The pointing or scanning operation is controlled by a scanning circuit 24 which may operate either from internal programs or from external command signals which may be used to select stored programs. In any event an output signal from the scanning circuit 24 is fed to a comparing circuit 25 which also receives the feedback signal from the encoder signal circuit 23. A comparison between these two inputs will result in an error signal indicating the difference between where the prisms are and where they should be. This error signal is fed to a motor drive circuit 26 which controls the rotation of torque motors 27 that actually reposition the prisms 11 and 12.

This completes the description of the embodiment of the invention illustrated herein. However, many modifications and advantages thereof will be apparent to persons skilled in the art without departing from the spirit and scope of this invention. Accordingly, it is desired that this invention not be limited to the particular details of the embodiment disclosed herein, except as defined by the appended claims.

The embodiments of the invention in which an exclusive property or privilege is claimed are defined as follows:

1. In combination,

pinpoint aperture means defining a mechanical axis having a preferred field of view for passing a focussed image of energy from said field of view along said mechanical axis,

energy detecting means aligned with said aperture means for detecting said focussed image passing through said aperture means,

a plurality of independently rotatable prisms optically aligned with said aperture means and said energy detecting means for intersecting said detected image and displacing said optical alignment, and

means for scanning said mechanical axis with respect to said optical alignment by independently rotating each of said prisms.

2. In combination,

aperture means defining a mechanical axis having a preferred field of view for passing a substantially small portion of energy from said field of view along said mechanical axis,

energy detecting means aligned with said aperture means for detecting said energy passing through said aperture means,

a plurality of independently rotatable prisms optically aligned with said aperture means and said energy detecting means for intersecting said detected energy and displacing said optical alignment,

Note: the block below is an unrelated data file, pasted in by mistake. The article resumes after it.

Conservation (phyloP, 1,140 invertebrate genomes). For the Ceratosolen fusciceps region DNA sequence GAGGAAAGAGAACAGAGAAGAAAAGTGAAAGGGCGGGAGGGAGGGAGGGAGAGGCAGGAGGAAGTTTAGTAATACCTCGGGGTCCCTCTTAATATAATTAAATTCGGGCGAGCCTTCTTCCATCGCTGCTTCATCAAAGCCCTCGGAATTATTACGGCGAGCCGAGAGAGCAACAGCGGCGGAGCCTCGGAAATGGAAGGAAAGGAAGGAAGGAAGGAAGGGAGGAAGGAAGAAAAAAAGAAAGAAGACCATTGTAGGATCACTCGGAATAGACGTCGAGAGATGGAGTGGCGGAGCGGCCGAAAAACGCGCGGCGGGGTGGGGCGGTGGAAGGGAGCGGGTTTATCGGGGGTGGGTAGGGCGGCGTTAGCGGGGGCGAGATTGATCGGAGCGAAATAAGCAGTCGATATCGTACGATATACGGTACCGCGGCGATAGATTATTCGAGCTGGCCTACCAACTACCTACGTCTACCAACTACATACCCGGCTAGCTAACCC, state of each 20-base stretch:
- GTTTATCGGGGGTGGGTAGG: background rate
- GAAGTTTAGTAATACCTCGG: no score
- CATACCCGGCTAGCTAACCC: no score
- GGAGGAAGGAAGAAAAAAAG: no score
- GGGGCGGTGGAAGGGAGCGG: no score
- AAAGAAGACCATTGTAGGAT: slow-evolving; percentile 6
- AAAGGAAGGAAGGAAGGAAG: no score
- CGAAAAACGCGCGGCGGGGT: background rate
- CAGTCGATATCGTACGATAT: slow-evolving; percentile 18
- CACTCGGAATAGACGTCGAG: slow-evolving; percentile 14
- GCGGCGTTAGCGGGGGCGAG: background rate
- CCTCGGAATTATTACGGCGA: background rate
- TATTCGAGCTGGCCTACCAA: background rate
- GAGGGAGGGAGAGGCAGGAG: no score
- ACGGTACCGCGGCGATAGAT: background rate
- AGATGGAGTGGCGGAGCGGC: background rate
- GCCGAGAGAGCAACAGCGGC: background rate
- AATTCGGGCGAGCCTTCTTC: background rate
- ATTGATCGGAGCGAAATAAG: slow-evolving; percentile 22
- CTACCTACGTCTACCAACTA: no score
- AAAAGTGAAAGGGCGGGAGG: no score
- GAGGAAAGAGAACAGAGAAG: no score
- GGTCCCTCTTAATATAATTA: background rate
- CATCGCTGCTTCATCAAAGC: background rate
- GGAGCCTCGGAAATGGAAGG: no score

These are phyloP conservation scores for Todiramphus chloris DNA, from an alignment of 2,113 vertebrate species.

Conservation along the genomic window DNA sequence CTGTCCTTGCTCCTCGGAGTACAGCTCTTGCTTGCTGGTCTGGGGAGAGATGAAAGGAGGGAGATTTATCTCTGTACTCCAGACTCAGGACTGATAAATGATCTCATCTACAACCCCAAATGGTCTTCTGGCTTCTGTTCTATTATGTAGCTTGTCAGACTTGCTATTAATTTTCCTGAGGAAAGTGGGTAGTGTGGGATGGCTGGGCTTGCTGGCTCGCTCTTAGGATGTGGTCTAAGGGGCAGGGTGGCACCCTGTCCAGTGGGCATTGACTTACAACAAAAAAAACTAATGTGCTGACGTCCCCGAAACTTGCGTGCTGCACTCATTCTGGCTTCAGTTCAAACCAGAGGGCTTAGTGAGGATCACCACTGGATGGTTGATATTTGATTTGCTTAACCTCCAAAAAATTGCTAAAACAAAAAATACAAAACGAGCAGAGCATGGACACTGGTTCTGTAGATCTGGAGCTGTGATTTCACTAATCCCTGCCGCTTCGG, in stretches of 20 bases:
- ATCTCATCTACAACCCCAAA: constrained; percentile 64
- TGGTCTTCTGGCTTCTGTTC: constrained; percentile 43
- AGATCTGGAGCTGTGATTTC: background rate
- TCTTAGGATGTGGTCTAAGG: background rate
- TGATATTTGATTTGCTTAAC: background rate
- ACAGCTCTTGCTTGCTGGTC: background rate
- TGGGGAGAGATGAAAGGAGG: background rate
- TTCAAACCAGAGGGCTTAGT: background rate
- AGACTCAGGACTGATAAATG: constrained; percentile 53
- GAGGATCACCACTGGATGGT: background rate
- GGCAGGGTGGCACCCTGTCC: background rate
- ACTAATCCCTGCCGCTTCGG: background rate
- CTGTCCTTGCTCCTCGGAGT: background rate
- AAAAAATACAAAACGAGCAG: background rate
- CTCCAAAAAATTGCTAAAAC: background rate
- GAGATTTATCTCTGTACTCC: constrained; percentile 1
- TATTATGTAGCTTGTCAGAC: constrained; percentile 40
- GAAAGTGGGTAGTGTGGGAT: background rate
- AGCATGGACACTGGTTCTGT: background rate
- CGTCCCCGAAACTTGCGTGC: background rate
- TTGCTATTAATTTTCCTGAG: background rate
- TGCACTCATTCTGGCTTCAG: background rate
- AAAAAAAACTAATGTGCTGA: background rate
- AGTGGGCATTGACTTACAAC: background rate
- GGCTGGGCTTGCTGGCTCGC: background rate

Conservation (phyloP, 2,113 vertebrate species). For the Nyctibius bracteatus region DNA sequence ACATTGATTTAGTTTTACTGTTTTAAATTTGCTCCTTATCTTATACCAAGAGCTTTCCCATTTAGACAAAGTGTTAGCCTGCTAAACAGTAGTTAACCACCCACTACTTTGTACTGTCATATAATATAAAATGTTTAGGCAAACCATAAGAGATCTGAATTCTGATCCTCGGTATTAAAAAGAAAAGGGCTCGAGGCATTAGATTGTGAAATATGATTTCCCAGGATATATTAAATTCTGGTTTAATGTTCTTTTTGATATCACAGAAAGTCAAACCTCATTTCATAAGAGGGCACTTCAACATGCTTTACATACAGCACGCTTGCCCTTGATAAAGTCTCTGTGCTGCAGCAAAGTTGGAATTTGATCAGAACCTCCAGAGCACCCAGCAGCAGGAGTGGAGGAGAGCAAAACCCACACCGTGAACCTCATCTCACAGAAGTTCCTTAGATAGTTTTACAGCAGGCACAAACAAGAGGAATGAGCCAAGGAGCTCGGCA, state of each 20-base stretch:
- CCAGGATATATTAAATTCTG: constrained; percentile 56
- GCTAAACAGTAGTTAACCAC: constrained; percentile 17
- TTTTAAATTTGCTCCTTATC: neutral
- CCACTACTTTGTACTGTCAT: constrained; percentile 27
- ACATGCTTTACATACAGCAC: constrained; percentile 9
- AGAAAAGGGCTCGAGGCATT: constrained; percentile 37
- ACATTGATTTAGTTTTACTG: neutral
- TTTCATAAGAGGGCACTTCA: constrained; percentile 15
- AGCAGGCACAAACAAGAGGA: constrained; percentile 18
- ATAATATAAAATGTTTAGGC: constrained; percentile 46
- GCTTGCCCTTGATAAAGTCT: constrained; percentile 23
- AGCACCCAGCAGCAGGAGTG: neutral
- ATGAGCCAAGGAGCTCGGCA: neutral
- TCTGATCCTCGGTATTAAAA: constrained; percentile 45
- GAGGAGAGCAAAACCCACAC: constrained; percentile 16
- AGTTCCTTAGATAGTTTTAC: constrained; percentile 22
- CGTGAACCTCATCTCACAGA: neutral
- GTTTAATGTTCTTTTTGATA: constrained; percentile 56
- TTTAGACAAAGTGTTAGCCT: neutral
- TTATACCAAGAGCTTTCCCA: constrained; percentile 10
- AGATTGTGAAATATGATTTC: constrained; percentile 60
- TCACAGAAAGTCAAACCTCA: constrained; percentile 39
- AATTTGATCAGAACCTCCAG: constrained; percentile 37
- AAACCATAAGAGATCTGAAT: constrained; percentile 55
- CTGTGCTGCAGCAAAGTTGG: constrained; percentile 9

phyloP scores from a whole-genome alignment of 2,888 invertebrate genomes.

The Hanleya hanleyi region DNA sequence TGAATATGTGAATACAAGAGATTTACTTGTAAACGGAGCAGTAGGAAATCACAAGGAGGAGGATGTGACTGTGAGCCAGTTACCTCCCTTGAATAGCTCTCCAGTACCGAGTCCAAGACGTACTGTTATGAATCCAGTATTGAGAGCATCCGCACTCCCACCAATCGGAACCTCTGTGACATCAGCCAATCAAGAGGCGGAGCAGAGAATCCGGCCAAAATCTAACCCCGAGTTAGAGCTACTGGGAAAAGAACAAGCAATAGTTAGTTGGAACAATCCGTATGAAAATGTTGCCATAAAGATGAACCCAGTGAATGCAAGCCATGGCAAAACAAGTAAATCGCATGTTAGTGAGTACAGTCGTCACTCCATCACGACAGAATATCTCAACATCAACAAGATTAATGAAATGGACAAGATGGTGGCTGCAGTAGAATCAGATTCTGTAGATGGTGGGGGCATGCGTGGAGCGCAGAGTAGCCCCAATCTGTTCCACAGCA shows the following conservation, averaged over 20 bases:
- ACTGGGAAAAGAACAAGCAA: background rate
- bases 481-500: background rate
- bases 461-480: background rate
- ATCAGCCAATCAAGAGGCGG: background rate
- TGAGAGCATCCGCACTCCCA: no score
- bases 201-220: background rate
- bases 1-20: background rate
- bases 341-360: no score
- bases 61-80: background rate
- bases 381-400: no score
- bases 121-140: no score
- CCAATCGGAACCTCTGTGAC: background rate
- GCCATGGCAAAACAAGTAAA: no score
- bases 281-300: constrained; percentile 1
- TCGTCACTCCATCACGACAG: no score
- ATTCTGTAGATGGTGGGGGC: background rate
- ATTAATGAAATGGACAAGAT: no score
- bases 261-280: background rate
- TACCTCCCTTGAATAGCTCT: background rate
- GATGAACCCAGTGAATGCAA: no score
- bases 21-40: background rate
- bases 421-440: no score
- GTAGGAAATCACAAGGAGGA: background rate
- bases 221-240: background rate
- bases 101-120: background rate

means for scanning said mechanical axis with respect to said optical alignment by independently rotating each of said prisms,

and means cooperating with said rotating prisms for generating a signal indicative of the rotational angle of each of said prisms whereby the position of the scan is continuously determined.

3. In combination,

aperture means defining a mechanical axis having a preferred field of view for passing a focussed image of energy from said field of view along said mechanical axis,

energy detecting means aligned with said aperture means for detecting said focussed image of energy passing through said aperture means,

means for generating signals indicative of the deviation of said focussed image of energy from a preferred location on said energy detecting means,

means controlled by said signals for repositioning said energy detecting means whereby said focussed image of energy is maintained on said preferred location,

a plurality of independently rotatable prisms optically aligned with said aperture means and said energy detecting means for intersecting said focussed image of energy and displacing said optical alignment, and

means for scanning said mechanical axis relative to said optical axis by independently rotating each of said prisms to thereby scan said field of view.

4. In combination,

aperture means having a preferred field of view for passing a focussed image of energy from said field of view,